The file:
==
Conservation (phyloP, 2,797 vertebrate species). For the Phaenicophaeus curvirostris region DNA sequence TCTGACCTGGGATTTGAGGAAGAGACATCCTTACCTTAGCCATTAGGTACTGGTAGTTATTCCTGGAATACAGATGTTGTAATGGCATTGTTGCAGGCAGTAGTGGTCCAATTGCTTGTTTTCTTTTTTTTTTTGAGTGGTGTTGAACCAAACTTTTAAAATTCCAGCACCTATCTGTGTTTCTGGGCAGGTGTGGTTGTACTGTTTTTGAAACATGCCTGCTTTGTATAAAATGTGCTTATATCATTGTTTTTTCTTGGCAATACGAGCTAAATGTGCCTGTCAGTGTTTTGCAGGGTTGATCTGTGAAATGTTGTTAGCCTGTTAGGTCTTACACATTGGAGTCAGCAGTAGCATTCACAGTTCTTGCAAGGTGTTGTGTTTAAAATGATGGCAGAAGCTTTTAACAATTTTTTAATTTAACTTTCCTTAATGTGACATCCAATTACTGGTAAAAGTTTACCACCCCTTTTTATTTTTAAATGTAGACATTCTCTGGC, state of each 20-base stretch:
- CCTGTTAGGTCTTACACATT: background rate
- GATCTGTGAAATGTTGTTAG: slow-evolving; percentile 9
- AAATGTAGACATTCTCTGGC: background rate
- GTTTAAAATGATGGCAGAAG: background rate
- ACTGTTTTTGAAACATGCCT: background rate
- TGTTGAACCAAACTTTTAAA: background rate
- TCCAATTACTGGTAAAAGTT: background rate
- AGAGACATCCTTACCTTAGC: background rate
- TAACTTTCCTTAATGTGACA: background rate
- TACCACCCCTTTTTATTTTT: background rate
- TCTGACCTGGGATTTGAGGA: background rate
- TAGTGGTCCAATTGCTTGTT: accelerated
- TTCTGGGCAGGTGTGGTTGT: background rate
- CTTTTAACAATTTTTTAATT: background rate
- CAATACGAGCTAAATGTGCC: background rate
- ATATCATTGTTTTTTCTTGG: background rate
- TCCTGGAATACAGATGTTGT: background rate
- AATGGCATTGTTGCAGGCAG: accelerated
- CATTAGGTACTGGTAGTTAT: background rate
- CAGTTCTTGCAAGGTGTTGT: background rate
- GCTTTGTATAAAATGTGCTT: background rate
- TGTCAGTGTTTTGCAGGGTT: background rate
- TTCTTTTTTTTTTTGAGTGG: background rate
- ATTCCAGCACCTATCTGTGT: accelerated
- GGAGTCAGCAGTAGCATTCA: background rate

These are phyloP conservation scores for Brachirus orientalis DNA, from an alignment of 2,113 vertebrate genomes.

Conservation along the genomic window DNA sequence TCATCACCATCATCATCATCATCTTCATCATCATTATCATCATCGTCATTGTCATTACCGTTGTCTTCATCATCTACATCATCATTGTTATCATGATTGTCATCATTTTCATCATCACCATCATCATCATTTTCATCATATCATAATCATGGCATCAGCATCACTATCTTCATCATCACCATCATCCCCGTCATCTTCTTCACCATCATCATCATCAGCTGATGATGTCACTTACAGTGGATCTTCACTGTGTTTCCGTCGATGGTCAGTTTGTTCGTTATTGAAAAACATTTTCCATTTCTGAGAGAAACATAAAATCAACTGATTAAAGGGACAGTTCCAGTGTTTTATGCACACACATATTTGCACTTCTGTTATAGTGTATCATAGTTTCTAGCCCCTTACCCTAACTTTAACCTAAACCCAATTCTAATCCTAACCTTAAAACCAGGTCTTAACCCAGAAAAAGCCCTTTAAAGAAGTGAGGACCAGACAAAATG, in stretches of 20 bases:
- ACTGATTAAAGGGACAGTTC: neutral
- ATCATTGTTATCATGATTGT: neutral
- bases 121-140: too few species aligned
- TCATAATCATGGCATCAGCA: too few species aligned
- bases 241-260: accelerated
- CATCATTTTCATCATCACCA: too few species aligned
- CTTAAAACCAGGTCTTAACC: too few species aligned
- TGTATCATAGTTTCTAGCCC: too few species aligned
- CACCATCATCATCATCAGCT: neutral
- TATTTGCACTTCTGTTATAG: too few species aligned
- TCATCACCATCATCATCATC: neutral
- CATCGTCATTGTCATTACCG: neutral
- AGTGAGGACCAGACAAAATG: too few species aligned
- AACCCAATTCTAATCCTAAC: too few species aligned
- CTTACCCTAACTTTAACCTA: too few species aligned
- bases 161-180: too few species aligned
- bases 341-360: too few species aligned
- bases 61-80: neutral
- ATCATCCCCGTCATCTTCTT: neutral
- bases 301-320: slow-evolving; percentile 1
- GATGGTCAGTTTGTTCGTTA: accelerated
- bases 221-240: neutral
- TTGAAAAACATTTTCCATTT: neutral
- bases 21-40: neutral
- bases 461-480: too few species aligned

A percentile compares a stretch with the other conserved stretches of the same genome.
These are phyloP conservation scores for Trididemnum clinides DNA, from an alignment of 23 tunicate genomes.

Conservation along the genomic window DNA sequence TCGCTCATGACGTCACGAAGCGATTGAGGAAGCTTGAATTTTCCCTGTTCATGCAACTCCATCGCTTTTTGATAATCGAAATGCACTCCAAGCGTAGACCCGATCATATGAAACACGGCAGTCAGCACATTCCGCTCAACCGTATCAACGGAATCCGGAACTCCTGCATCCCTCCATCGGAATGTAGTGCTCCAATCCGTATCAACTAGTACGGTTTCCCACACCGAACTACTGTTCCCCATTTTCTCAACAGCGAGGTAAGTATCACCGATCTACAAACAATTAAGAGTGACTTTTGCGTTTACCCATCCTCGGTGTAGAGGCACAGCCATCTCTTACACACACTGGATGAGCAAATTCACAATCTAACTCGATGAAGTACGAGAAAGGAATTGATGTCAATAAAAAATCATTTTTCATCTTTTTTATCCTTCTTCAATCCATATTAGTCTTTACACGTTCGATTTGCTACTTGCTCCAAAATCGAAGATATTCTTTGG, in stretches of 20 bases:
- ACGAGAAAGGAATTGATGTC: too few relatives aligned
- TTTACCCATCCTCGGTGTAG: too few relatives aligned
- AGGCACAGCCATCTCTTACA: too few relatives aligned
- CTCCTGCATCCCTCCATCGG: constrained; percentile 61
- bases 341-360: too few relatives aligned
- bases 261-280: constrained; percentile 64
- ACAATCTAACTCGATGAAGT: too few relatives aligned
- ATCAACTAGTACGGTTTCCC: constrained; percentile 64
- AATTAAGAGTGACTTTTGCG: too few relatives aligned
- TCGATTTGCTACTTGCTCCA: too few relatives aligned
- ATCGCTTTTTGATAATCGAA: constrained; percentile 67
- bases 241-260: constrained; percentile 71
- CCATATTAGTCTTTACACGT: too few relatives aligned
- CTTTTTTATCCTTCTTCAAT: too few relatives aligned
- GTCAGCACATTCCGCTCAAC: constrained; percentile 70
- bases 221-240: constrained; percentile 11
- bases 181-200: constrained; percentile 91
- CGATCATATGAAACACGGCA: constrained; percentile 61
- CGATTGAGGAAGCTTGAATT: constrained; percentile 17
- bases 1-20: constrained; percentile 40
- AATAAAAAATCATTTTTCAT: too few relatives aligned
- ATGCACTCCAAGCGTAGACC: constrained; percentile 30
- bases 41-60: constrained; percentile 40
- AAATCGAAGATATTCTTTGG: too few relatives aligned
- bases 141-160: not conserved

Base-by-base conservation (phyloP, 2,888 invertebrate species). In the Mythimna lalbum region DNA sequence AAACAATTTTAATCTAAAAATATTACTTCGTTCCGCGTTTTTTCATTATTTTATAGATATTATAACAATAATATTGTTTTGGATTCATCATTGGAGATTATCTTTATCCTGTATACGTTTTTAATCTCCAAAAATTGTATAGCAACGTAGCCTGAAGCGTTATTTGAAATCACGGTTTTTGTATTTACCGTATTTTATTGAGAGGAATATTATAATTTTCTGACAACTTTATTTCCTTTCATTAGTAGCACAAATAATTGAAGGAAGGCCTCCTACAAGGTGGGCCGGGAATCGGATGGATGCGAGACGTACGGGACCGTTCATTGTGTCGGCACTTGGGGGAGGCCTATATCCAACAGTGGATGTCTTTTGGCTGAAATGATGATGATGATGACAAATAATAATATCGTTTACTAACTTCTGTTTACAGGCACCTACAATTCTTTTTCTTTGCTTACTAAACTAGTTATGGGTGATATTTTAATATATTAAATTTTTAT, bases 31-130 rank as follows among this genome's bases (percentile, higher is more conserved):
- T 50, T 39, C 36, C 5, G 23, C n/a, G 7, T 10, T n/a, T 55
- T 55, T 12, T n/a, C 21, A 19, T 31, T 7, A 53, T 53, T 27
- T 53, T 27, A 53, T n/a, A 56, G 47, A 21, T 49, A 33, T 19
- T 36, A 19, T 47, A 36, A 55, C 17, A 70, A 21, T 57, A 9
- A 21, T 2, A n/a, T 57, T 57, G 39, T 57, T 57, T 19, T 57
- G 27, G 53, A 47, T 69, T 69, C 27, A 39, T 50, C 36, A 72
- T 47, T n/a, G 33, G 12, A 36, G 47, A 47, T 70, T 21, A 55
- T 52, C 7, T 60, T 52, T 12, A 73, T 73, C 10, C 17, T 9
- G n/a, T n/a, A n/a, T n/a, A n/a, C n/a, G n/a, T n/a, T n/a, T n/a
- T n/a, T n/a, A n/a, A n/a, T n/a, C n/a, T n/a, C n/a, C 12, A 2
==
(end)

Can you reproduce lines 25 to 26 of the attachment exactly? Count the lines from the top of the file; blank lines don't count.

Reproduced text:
- ATTCCAGCACCTATCTGTGT: accelerated
- GGAGTCAGCAGTAGCATTCA: background rate